The National Highway Traffic Safety Administration (NHTSA) has issued a notice in the Federal Register soliciting comments on Heavy Vehicle Collision Warning Interfaces.
Written comments should be submitted on or before July 6, 2016.
Crash warning systems (CWSs) for commercial motor vehicles have been available for more than 20 years. CWSs can include features such as forward collision and lane departure warnings and use a variety of sensor technologies (e.g., radar) to determine the crash risk of a collision. CWSs are designed to warn the driver to take action to avoid or mitigate a potential crash.
CWSs are available as both options from OEMs and as aftermarket/retrofit devices. While there are certain similarities between offerings within a particular CWS product class (e.g., forward collision warning (FCW)), there are also differences in how suppliers present collision warnings, including the design of visual displays and auditory alerts. Typically, suppliers will use a combination of visual and audio modalities to convey a potential crash situation to the driver.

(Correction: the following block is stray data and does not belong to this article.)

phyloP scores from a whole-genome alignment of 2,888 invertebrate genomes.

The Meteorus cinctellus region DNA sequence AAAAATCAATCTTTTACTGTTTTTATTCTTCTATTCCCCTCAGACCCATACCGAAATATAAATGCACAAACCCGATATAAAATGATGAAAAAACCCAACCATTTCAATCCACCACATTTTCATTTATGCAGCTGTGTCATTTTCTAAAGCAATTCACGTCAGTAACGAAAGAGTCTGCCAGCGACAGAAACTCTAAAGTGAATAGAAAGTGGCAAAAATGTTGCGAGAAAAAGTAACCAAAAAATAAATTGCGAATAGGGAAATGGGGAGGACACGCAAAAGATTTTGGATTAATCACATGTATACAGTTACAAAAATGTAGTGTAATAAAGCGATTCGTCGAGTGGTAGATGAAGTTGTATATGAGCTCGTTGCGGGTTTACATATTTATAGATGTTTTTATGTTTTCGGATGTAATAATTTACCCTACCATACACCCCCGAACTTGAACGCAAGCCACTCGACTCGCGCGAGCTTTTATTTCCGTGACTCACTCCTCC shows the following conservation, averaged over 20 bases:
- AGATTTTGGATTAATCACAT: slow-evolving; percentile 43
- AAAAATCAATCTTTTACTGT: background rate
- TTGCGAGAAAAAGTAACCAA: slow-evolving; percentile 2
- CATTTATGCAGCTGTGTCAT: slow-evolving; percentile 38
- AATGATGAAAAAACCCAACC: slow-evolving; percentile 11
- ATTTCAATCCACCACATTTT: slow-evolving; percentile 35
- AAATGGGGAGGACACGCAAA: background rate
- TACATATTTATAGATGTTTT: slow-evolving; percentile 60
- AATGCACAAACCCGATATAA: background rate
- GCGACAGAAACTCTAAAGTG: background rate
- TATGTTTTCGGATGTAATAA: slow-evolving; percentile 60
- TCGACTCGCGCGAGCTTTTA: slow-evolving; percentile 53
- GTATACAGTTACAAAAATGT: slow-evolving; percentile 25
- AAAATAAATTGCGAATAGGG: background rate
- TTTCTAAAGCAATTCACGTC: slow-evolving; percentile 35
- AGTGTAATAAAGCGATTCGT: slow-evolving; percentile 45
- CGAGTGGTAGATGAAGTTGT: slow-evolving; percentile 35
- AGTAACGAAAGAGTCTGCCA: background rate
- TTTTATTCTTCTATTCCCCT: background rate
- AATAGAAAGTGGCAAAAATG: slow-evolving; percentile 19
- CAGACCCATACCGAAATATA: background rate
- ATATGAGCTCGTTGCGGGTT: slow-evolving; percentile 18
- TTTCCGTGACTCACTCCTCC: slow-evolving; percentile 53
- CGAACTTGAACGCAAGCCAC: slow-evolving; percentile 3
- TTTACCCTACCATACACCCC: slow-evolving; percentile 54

However, their implementations vary across factors such as the visual interface, auditory alert, and the salience of alerts. While CWS implementations change and evolve, it is likely that certain warning interfaces are more effective than others during crash-imminent situations. This research seeks to examine the impact of CWSs as they pertain to commercial motor vehicle safety. The primary goal of this effort is to evaluate CWSs and assess the effectiveness of these driver-vehicle interfaces for heavy trucks and motorcoaches.